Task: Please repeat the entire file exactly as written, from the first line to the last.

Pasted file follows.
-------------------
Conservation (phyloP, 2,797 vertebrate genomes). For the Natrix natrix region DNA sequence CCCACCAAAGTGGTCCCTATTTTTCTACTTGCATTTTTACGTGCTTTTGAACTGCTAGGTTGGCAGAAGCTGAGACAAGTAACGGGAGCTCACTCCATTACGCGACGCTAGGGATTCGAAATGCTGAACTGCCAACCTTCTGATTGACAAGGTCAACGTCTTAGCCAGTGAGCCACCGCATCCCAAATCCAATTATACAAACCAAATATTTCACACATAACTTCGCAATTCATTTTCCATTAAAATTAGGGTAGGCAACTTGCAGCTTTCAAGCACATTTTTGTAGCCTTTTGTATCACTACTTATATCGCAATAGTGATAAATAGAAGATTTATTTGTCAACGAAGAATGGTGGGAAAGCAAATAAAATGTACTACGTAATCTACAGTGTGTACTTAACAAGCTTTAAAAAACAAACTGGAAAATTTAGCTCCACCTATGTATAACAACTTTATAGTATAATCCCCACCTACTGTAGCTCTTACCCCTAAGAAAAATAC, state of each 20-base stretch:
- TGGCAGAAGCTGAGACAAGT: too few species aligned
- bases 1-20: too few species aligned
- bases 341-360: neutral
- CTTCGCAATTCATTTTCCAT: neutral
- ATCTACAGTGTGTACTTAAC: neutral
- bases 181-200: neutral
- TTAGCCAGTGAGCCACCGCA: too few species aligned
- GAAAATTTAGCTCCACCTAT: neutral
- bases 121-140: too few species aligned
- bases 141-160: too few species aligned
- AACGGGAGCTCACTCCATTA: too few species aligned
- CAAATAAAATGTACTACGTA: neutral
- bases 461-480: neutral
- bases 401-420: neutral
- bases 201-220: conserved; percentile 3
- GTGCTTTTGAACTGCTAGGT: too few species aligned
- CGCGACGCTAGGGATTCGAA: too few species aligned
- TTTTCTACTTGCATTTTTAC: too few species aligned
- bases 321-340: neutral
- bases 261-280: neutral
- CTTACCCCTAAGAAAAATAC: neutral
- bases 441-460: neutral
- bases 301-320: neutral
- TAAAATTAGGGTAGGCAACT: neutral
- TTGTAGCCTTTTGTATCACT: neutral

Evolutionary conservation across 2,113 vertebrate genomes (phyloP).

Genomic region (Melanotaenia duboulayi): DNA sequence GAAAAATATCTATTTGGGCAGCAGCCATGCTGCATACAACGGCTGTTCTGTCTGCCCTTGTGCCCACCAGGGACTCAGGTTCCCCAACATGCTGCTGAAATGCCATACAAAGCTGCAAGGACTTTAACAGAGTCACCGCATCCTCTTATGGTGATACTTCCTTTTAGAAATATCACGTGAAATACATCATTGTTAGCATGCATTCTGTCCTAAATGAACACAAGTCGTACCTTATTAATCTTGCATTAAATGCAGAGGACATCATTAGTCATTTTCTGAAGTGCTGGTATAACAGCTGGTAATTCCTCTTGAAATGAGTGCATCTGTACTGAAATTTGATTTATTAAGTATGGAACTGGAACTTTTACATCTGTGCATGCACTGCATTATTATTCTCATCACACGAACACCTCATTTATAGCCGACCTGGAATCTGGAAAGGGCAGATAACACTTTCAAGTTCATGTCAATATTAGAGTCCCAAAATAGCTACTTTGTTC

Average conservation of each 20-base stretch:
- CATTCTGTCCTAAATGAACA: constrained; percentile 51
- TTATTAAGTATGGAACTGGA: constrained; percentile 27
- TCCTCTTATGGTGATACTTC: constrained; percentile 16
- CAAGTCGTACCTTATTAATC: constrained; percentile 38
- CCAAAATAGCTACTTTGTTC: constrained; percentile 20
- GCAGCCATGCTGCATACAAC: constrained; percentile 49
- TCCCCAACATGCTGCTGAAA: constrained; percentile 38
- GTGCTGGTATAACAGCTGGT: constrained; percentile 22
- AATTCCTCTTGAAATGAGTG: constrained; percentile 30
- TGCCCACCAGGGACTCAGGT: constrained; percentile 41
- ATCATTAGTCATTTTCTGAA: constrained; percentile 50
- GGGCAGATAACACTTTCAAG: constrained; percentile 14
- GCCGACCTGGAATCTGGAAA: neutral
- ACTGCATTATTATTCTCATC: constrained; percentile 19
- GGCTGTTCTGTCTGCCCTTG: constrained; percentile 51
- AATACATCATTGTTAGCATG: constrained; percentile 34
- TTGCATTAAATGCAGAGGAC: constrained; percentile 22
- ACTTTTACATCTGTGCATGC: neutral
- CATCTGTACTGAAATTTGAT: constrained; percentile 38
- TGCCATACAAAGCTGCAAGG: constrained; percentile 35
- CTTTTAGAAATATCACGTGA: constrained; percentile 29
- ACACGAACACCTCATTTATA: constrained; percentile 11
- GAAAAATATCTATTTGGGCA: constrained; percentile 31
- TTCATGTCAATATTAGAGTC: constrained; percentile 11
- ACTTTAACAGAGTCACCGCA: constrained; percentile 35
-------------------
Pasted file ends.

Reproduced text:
Conservation (phyloP, 2,797 vertebrate genomes). For the Natrix natrix region DNA sequence CCCACCAAAGTGGTCCCTATTTTTCTACTTGCATTTTTACGTGCTTTTGAACTGCTAGGTTGGCAGAAGCTGAGACAAGTAACGGGAGCTCACTCCATTACGCGACGCTAGGGATTCGAAATGCTGAACTGCCAACCTTCTGATTGACAAGGTCAACGTCTTAGCCAGTGAGCCACCGCATCCCAAATCCAATTATACAAACCAAATATTTCACACATAACTTCGCAATTCATTTTCCATTAAAATTAGGGTAGGCAACTTGCAGCTTTCAAGCACATTTTTGTAGCCTTTTGTATCACTACTTATATCGCAATAGTGATAAATAGAAGATTTATTTGTCAACGAAGAATGGTGGGAAAGCAAATAAAATGTACTACGTAATCTACAGTGTGTACTTAACAAGCTTTAAAAAACAAACTGGAAAATTTAGCTCCACCTATGTATAACAACTTTATAGTATAATCCCCACCTACTGTAGCTCTTACCCCTAAGAAAAATAC, state of each 20-base stretch:
- TGGCAGAAGCTGAGACAAGT: too few species aligned
- bases 1-20: too few species aligned
- bases 341-360: neutral
- CTTCGCAATTCATTTTCCAT: neutral
- ATCTACAGTGTGTACTTAAC: neutral
- bases 181-200: neutral
- TTAGCCAGTGAGCCACCGCA: too few species aligned
- GAAAATTTAGCTCCACCTAT: neutral
- bases 121-140: too few species aligned
- bases 141-160: too few species aligned
- AACGGGAGCTCACTCCATTA: too few species aligned
- CAAATAAAATGTACTACGTA: neutral
- bases 461-480: neutral
- bases 401-420: neutral
- bases 201-220: conserved; percentile 3
- GTGCTTTTGAACTGCTAGGT: too few species aligned
- CGCGACGCTAGGGATTCGAA: too few species aligned
- TTTTCTACTTGCATTTTTAC: too few species aligned
- bases 321-340: neutral
- bases 261-280: neutral
- CTTACCCCTAAGAAAAATAC: neutral
- bases 441-460: neutral
- bases 301-320: neutral
- TAAAATTAGGGTAGGCAACT: neutral
- TTGTAGCCTTTTGTATCACT: neutral

Evolutionary conservation across 2,113 vertebrate genomes (phyloP).

Genomic region (Melanotaenia duboulayi): DNA sequence GAAAAATATCTATTTGGGCAGCAGCCATGCTGCATACAACGGCTGTTCTGTCTGCCCTTGTGCCCACCAGGGACTCAGGTTCCCCAACATGCTGCTGAAATGCCATACAAAGCTGCAAGGACTTTAACAGAGTCACCGCATCCTCTTATGGTGATACTTCCTTTTAGAAATATCACGTGAAATACATCATTGTTAGCATGCATTCTGTCCTAAATGAACACAAGTCGTACCTTATTAATCTTGCATTAAATGCAGAGGACATCATTAGTCATTTTCTGAAGTGCTGGTATAACAGCTGGTAATTCCTCTTGAAATGAGTGCATCTGTACTGAAATTTGATTTATTAAGTATGGAACTGGAACTTTTACATCTGTGCATGCACTGCATTATTATTCTCATCACACGAACACCTCATTTATAGCCGACCTGGAATCTGGAAAGGGCAGATAACACTTTCAAGTTCATGTCAATATTAGAGTCCCAAAATAGCTACTTTGTTC

Average conservation of each 20-base stretch:
- CATTCTGTCCTAAATGAACA: constrained; percentile 51
- TTATTAAGTATGGAACTGGA: constrained; percentile 27
- TCCTCTTATGGTGATACTTC: constrained; percentile 16
- CAAGTCGTACCTTATTAATC: constrained; percentile 38
- CCAAAATAGCTACTTTGTTC: constrained; percentile 20
- GCAGCCATGCTGCATACAAC: constrained; percentile 49
- TCCCCAACATGCTGCTGAAA: constrained; percentile 38
- GTGCTGGTATAACAGCTGGT: constrained; percentile 22
- AATTCCTCTTGAAATGAGTG: constrained; percentile 30
- TGCCCACCAGGGACTCAGGT: constrained; percentile 41
- ATCATTAGTCATTTTCTGAA: constrained; percentile 50
- GGGCAGATAACACTTTCAAG: constrained; percentile 14
- GCCGACCTGGAATCTGGAAA: neutral
- ACTGCATTATTATTCTCATC: constrained; percentile 19
- GGCTGTTCTGTCTGCCCTTG: constrained; percentile 51
- AATACATCATTGTTAGCATG: constrained; percentile 34
- TTGCATTAAATGCAGAGGAC: constrained; percentile 22
- ACTTTTACATCTGTGCATGC: neutral
- CATCTGTACTGAAATTTGAT: constrained; percentile 38
- TGCCATACAAAGCTGCAAGG: constrained; percentile 35
- CTTTTAGAAATATCACGTGA: constrained; percentile 29
- ACACGAACACCTCATTTATA: constrained; percentile 11
- GAAAAATATCTATTTGGGCA: constrained; percentile 31
- TTCATGTCAATATTAGAGTC: constrained; percentile 11
- ACTTTAACAGAGTCACCGCA: constrained; percentile 35